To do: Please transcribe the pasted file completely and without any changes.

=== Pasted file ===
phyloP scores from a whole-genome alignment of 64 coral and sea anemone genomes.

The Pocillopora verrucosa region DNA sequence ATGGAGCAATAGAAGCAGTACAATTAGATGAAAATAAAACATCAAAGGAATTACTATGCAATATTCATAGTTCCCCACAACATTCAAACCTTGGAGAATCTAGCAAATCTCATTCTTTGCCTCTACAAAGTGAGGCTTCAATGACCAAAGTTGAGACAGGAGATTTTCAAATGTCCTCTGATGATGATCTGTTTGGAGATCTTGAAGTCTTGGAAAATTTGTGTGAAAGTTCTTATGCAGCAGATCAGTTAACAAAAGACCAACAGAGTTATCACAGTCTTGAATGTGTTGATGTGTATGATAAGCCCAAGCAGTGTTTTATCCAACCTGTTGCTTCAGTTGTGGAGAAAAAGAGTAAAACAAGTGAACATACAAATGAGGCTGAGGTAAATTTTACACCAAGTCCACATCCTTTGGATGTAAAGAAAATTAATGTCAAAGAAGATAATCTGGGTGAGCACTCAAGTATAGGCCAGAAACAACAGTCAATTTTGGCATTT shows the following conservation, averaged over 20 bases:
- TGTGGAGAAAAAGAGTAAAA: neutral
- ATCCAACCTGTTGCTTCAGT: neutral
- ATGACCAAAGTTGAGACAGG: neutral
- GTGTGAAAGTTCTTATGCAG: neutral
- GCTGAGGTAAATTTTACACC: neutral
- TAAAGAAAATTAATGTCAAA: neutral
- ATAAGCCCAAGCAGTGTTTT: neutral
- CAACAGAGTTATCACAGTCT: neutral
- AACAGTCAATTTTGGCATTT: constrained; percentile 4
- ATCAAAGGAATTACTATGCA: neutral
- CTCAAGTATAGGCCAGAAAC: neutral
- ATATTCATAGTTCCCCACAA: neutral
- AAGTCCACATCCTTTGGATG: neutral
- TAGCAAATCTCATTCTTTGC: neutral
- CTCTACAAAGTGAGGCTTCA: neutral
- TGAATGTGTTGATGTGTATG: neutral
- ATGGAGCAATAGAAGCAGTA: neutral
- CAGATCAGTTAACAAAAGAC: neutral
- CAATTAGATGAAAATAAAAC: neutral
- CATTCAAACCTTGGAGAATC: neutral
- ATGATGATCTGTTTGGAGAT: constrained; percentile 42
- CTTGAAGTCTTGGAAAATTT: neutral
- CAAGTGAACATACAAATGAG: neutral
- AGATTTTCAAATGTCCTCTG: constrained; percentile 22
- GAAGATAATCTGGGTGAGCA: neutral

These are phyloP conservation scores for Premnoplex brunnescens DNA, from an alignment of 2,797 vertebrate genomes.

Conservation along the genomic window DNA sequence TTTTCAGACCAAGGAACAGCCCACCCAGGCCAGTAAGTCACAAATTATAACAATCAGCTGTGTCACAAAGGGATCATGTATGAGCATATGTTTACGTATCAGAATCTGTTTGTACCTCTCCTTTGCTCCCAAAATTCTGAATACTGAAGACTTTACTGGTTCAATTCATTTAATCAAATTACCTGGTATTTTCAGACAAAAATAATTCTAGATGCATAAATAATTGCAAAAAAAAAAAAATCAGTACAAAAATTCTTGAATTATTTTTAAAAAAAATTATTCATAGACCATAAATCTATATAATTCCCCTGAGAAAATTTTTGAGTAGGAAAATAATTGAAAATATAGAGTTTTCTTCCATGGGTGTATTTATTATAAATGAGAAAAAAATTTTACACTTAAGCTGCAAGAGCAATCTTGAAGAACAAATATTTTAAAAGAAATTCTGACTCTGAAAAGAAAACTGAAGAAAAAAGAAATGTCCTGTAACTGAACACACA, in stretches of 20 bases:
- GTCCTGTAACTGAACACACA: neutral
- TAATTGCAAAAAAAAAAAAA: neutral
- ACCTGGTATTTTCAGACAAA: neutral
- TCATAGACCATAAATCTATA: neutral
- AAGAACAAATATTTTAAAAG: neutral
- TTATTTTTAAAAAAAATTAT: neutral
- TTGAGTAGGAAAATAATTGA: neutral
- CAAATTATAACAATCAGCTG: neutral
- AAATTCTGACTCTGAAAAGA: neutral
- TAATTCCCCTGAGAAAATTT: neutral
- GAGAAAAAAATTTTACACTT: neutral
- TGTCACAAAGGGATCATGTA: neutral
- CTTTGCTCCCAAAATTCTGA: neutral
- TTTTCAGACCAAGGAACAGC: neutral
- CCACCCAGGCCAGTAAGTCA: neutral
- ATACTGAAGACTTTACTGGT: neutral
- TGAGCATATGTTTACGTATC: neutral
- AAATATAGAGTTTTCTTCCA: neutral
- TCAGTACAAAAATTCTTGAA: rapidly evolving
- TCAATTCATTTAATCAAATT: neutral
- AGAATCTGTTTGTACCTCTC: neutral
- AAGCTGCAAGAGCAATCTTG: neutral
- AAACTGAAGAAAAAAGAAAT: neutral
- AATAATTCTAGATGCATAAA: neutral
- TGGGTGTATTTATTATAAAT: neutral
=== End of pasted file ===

phyloP scores from a whole-genome alignment of 64 coral and sea anemone genomes.

The Pocillopora verrucosa region DNA sequence ATGGAGCAATAGAAGCAGTACAATTAGATGAAAATAAAACATCAAAGGAATTACTATGCAATATTCATAGTTCCCCACAACATTCAAACCTTGGAGAATCTAGCAAATCTCATTCTTTGCCTCTACAAAGTGAGGCTTCAATGACCAAAGTTGAGACAGGAGATTTTCAAATGTCCTCTGATGATGATCTGTTTGGAGATCTTGAAGTCTTGGAAAATTTGTGTGAAAGTTCTTATGCAGCAGATCAGTTAACAAAAGACCAACAGAGTTATCACAGTCTTGAATGTGTTGATGTGTATGATAAGCCCAAGCAGTGTTTTATCCAACCTGTTGCTTCAGTTGTGGAGAAAAAGAGTAAAACAAGTGAACATACAAATGAGGCTGAGGTAAATTTTACACCAAGTCCACATCCTTTGGATGTAAAGAAAATTAATGTCAAAGAAGATAATCTGGGTGAGCACTCAAGTATAGGCCAGAAACAACAGTCAATTTTGGCATTT shows the following conservation, averaged over 20 bases:
- TGTGGAGAAAAAGAGTAAAA: neutral
- ATCCAACCTGTTGCTTCAGT: neutral
- ATGACCAAAGTTGAGACAGG: neutral
- GTGTGAAAGTTCTTATGCAG: neutral
- GCTGAGGTAAATTTTACACC: neutral
- TAAAGAAAATTAATGTCAAA: neutral
- ATAAGCCCAAGCAGTGTTTT: neutral
- CAACAGAGTTATCACAGTCT: neutral
- AACAGTCAATTTTGGCATTT: constrained; percentile 4
- ATCAAAGGAATTACTATGCA: neutral
- CTCAAGTATAGGCCAGAAAC: neutral
- ATATTCATAGTTCCCCACAA: neutral
- AAGTCCACATCCTTTGGATG: neutral
- TAGCAAATCTCATTCTTTGC: neutral
- CTCTACAAAGTGAGGCTTCA: neutral
- TGAATGTGTTGATGTGTATG: neutral
- ATGGAGCAATAGAAGCAGTA: neutral
- CAGATCAGTTAACAAAAGAC: neutral
- CAATTAGATGAAAATAAAAC: neutral
- CATTCAAACCTTGGAGAATC: neutral
- ATGATGATCTGTTTGGAGAT: constrained; percentile 42
- CTTGAAGTCTTGGAAAATTT: neutral
- CAAGTGAACATACAAATGAG: neutral
- AGATTTTCAAATGTCCTCTG: constrained; percentile 22
- GAAGATAATCTGGGTGAGCA: neutral

These are phyloP conservation scores for Premnoplex brunnescens DNA, from an alignment of 2,797 vertebrate genomes.

Conservation along the genomic window DNA sequence TTTTCAGACCAAGGAACAGCCCACCCAGGCCAGTAAGTCACAAATTATAACAATCAGCTGTGTCACAAAGGGATCATGTATGAGCATATGTTTACGTATCAGAATCTGTTTGTACCTCTCCTTTGCTCCCAAAATTCTGAATACTGAAGACTTTACTGGTTCAATTCATTTAATCAAATTACCTGGTATTTTCAGACAAAAATAATTCTAGATGCATAAATAATTGCAAAAAAAAAAAAATCAGTACAAAAATTCTTGAATTATTTTTAAAAAAAATTATTCATAGACCATAAATCTATATAATTCCCCTGAGAAAATTTTTGAGTAGGAAAATAATTGAAAATATAGAGTTTTCTTCCATGGGTGTATTTATTATAAATGAGAAAAAAATTTTACACTTAAGCTGCAAGAGCAATCTTGAAGAACAAATATTTTAAAAGAAATTCTGACTCTGAAAAGAAAACTGAAGAAAAAAGAAATGTCCTGTAACTGAACACACA, in stretches of 20 bases:
- GTCCTGTAACTGAACACACA: neutral
- TAATTGCAAAAAAAAAAAAA: neutral
- ACCTGGTATTTTCAGACAAA: neutral
- TCATAGACCATAAATCTATA: neutral
- AAGAACAAATATTTTAAAAG: neutral
- TTATTTTTAAAAAAAATTAT: neutral
- TTGAGTAGGAAAATAATTGA: neutral
- CAAATTATAACAATCAGCTG: neutral
- AAATTCTGACTCTGAAAAGA: neutral
- TAATTCCCCTGAGAAAATTT: neutral
- GAGAAAAAAATTTTACACTT: neutral
- TGTCACAAAGGGATCATGTA: neutral
- CTTTGCTCCCAAAATTCTGA: neutral
- TTTTCAGACCAAGGAACAGC: neutral
- CCACCCAGGCCAGTAAGTCA: neutral
- ATACTGAAGACTTTACTGGT: neutral
- TGAGCATATGTTTACGTATC: neutral
- AAATATAGAGTTTTCTTCCA: neutral
- TCAGTACAAAAATTCTTGAA: rapidly evolving
- TCAATTCATTTAATCAAATT: neutral
- AGAATCTGTTTGTACCTCTC: neutral
- AAGCTGCAAGAGCAATCTTG: neutral
- AAACTGAAGAAAAAAGAAAT: neutral
- AATAATTCTAGATGCATAAA: neutral
- TGGGTGTATTTATTATAAAT: neutral